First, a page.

3. Some of the bugs are baffling on the game. I’ve noticed the game actually skipping a few yards, as if the car has suddenly teleported from the initial braking point to straight on the apex. It’s caught me off guard that’s for sure, luckily its only happened a few times. The HUD sometimes disappears too. The AI during the go kart career is so aggressive as well. Thankfully the driving feels great, which is all that matters.

    • Not surprised about the go kart aggressiveness, it was probably a deliberate choice, it’s incredible competitive and since you aren’t in expensive cars, people take far more risks – oh, and there are pretty much no illegal overtaking manoeuvres.

    • What AI setting are you racing on? I’ve not had that issue with the Karts, in fact I’m usually about 3 or 4 seconds a lap faster than the AI.

      • I’ve been racing on 80% AI. Now I’m in the Superkarts I’m winning by 3 second margins. I must have just been terrible in a standard kart haha

      • The kart tracks aren’t particularly great, with far too many elevation changes and awkward corners in them. Also, the slightest tap from an AI driver on the cramped circuits will easily knock you into a spin. To be honest, it’s not the best class to do right away, because they handle so very differently to all the other vehicles.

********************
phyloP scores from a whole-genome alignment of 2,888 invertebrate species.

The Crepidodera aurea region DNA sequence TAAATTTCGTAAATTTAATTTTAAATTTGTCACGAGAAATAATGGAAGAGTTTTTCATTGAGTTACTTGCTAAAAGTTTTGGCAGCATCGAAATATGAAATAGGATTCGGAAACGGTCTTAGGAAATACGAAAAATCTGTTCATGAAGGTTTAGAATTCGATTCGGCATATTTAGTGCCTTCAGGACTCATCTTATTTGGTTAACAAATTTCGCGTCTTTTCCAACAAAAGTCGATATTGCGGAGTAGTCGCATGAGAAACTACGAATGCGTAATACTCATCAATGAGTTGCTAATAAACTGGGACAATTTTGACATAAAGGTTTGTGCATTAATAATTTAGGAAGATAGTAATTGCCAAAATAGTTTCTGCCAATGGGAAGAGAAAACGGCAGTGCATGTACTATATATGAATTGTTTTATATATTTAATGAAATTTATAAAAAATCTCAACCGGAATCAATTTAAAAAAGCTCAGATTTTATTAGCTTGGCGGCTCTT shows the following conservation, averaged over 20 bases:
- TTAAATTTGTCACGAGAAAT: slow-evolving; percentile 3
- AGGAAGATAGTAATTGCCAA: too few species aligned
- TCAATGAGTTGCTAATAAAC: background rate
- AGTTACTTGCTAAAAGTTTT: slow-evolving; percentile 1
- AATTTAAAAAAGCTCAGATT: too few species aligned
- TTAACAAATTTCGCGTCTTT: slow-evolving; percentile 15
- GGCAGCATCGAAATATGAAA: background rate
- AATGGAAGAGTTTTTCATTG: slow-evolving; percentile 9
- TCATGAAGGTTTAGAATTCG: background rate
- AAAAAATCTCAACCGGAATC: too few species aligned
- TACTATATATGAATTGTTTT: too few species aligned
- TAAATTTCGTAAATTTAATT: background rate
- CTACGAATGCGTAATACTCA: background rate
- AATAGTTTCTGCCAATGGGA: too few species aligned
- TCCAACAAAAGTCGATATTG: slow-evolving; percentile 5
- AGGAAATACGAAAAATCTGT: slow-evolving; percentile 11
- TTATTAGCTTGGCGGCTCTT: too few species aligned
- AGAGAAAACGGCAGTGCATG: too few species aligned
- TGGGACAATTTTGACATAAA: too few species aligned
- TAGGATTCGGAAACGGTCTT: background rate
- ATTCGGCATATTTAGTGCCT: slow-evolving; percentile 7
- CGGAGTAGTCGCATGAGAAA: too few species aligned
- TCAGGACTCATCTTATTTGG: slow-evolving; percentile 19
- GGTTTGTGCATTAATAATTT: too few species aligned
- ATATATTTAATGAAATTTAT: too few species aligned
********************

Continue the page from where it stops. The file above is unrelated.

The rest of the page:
Then again, they do teach you to be deathly afraid of ever touching a kerb, which is probably the best lesson you can learn!

      • I’ve found the early events I’ve been through in career are actually a baptism of fire. I’m on all pro settings so it’s always gonna be tricky but the karts, pro karts, and BAC Mono really test you!

      • I set it to Amateur so that I could have access to AntiLockBraking…..have never been able to get the hang of gentle braking into corners!

  4. Good review, game sounds great despite the flaws. I still think the handling will be too GT-like for my taste but i will check it out at some point.

  5. Good review Tef. I agree about not being able to change settings from the pause menu but once you get the settings right, especially the FFB, I don’t need to keep going to the settings menus. Although there are car specific settings for FFB which make it feel better.